Morning Edition

Weekdays from 5-10 a.m.

Waking up is hard to do, but it's easier with NPR's Morning Edition. Hosts Renée Montagne, Steve Inskeep and David Greene bring the day's stories and news to radio listeners on the go.

For more about Morning Edition, visit their website.

A bi-coastal, 24-hour news operation, Morning Edition is hosted by NPR's Steve Inskeep or David Greene in Washington, D.C., and Renee Montagne at NPR West in Culver City, CA.

Some of the most familiar voices are heard regularly including news analyst Cokie Roberts and sport commentator Frank Deford, as well as the special weekly series StoryCorps, which travels the country recording America's oral history. Morning Edition draws on reporting from correspondents based around the world, and producers and reporters in locations in the United States.

Bringing you the morning business news "for the rest of us" in the time it takes you to drink your first cup of joe, Marketplace Morning Report is another great way to start your day with host David Brancaccio. It's heard at 5:51 a.m. and 6:51 a.m. each morning.

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6:19am

Mon December 24, 2012
NPR Story

Syria Airstrike Update

Originally published on Mon December 24, 2012 7:09 am

Transcript

DAVID GREENE, HOST:

International envoy Lakhdar Brahimi met with Syrian leaders today hoping to solve that country's bloody conflict, but the bloodshed goes on. There are reports of explosions in Damascus today, government forces are battling rebel fighters, and civilians continue to perish in large numbers. The relentless violence, including an airstrike yesterday on a bakery, is draining hope for any diplomatic solution. NPR's Peter Kenyon filed this report from Istanbul.

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6:19am

Mon December 24, 2012
NPR Story

Indians Demonstrate Against Gang Rape

Originally published on Mon December 24, 2012 6:45 am

Police in the Indian capital New Delhi had to break up a second day of protests Sunday. Hundreds of people were demonstrating against the gang rape and beating of a 23-year-old student on a bus.

3:21am

Mon December 24, 2012
Shots - Health News

Chance To Pause Biological Clock With Ovarian Transplant Stirs Debate

Originally published on Mon December 24, 2012 9:34 pm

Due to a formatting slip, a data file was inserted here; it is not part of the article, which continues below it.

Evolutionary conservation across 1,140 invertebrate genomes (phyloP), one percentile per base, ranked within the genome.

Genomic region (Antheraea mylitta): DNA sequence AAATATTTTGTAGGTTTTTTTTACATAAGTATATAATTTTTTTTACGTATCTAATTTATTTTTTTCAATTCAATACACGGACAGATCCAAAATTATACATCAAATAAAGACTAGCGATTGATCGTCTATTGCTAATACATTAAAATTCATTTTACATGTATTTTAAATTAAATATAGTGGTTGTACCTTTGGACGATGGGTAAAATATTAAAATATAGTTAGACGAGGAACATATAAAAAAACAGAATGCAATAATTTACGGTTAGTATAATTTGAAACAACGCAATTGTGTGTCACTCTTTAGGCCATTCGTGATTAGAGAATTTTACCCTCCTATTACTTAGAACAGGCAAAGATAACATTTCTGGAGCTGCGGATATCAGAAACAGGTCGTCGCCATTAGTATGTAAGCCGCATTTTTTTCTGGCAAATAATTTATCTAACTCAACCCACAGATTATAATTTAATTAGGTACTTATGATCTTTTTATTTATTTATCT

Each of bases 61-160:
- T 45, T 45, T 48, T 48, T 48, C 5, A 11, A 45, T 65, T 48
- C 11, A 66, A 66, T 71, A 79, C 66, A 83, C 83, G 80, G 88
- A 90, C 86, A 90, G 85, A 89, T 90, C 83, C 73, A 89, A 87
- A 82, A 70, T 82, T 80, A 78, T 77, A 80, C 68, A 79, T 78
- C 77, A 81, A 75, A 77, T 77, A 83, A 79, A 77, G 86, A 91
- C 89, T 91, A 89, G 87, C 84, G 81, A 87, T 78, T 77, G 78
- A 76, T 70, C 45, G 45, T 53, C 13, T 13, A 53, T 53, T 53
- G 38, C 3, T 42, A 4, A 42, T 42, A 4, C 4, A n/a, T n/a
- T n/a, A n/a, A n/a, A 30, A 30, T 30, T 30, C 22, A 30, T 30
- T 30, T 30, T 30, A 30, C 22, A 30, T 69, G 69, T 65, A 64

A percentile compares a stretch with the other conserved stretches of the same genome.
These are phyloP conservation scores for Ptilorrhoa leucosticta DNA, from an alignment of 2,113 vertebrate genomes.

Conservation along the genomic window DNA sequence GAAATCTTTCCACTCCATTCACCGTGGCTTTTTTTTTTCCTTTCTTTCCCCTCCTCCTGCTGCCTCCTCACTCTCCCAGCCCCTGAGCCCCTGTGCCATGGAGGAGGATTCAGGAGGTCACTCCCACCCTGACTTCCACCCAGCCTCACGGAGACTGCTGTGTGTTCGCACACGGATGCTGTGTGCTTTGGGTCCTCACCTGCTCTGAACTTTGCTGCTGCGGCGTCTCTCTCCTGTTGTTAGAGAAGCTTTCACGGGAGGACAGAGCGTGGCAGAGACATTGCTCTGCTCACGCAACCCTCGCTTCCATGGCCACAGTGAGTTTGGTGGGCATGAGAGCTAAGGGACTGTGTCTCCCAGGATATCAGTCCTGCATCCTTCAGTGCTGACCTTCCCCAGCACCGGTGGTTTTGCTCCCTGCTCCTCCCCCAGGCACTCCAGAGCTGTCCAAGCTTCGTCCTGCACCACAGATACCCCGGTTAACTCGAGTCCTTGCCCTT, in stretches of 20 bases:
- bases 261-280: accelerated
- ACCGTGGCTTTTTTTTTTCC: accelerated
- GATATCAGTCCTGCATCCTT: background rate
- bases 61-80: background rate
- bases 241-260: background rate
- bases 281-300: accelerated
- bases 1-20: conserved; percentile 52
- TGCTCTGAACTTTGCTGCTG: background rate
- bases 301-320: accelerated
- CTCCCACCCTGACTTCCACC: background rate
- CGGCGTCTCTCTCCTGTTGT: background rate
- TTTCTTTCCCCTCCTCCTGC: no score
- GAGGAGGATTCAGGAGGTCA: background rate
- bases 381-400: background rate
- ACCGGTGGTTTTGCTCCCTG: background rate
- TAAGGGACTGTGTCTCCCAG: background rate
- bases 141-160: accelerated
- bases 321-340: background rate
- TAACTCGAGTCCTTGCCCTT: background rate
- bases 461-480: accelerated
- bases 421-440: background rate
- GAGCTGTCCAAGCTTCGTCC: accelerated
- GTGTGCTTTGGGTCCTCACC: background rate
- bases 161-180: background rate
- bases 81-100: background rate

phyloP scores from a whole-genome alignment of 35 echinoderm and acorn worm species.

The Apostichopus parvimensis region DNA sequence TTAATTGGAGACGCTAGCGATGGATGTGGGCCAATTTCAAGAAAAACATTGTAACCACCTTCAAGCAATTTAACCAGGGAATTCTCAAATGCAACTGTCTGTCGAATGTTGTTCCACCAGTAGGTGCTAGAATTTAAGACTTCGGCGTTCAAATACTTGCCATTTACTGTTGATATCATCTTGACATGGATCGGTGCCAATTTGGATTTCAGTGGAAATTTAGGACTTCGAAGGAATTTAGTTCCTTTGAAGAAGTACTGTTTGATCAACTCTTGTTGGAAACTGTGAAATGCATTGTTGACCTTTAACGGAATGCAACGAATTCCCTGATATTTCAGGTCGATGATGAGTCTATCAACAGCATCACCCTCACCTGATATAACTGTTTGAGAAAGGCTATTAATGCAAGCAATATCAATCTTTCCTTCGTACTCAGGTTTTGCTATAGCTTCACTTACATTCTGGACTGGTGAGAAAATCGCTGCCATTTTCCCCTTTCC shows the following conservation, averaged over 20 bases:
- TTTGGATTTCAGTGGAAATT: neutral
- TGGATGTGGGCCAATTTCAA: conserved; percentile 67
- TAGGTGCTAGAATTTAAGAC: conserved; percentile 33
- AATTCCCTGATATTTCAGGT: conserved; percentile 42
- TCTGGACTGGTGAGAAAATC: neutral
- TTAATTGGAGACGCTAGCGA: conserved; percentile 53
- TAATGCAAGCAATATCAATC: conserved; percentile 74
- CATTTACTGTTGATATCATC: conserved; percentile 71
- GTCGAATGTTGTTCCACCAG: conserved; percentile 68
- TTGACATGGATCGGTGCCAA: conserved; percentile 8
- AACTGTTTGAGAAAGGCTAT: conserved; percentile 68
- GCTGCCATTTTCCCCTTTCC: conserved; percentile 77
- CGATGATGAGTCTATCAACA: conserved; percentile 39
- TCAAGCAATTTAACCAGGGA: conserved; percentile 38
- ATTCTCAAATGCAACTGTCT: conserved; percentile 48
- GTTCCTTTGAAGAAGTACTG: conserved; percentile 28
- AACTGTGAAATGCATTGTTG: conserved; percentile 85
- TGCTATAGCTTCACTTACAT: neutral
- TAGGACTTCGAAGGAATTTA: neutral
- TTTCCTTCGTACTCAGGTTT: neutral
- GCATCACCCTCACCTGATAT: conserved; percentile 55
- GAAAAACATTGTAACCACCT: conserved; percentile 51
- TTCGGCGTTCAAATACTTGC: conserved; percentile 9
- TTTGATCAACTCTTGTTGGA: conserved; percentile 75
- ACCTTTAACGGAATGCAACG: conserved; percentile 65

Sherman Silber, a surgeon at the Infertility Center of St. Louis, offers women a procedure that he claims will put their biological clocks on ice.
Courtesy of Infertility Center of St. Louis

When Sarah Gardner was 34, she started getting really worried about whether she'd ever have kids.

"I bought this kit online that said that they could tell you your ovarian reserve," Gardner, now 40, says. These kits claim they can tell women how long their ovaries will continue producing eggs and how much time they have left to get pregnant.

"Well, mine said, 'we advise really you have a baby now.' Well, sadly that letter arrived three weeks after I just split up with my long-term partner. So, yeah, it opened a massive can of worms really," she says.

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3:20am

Mon December 24, 2012
Shots - Health News

Like Girls, Boys Are Entering Puberty Earlier

Originally published on Wed December 26, 2012 11:23 am

According to a study published in Pediatrics, boys are entering puberty six months to two years earlier than they did in past studies.
iStockphoto.com

It's been known for a while that girls start puberty earlier than they did in the past, sometimes as young as 7 or 8. But it's been unclear whether boys also go through puberty earlier. Now, a study from the American Academy of Pediatrics helps answer that question.

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3:18am

Mon December 24, 2012
The Salt

At Christmas, A Roman Holiday Revolves Around The Food

Originally published on Fri December 28, 2012 11:05 am

Christmas chocolate and sweets on display at a Christmas market at Piazza Navona on Dec. 20 in Rome.
Alberto Pizzoli AFP/Getty Images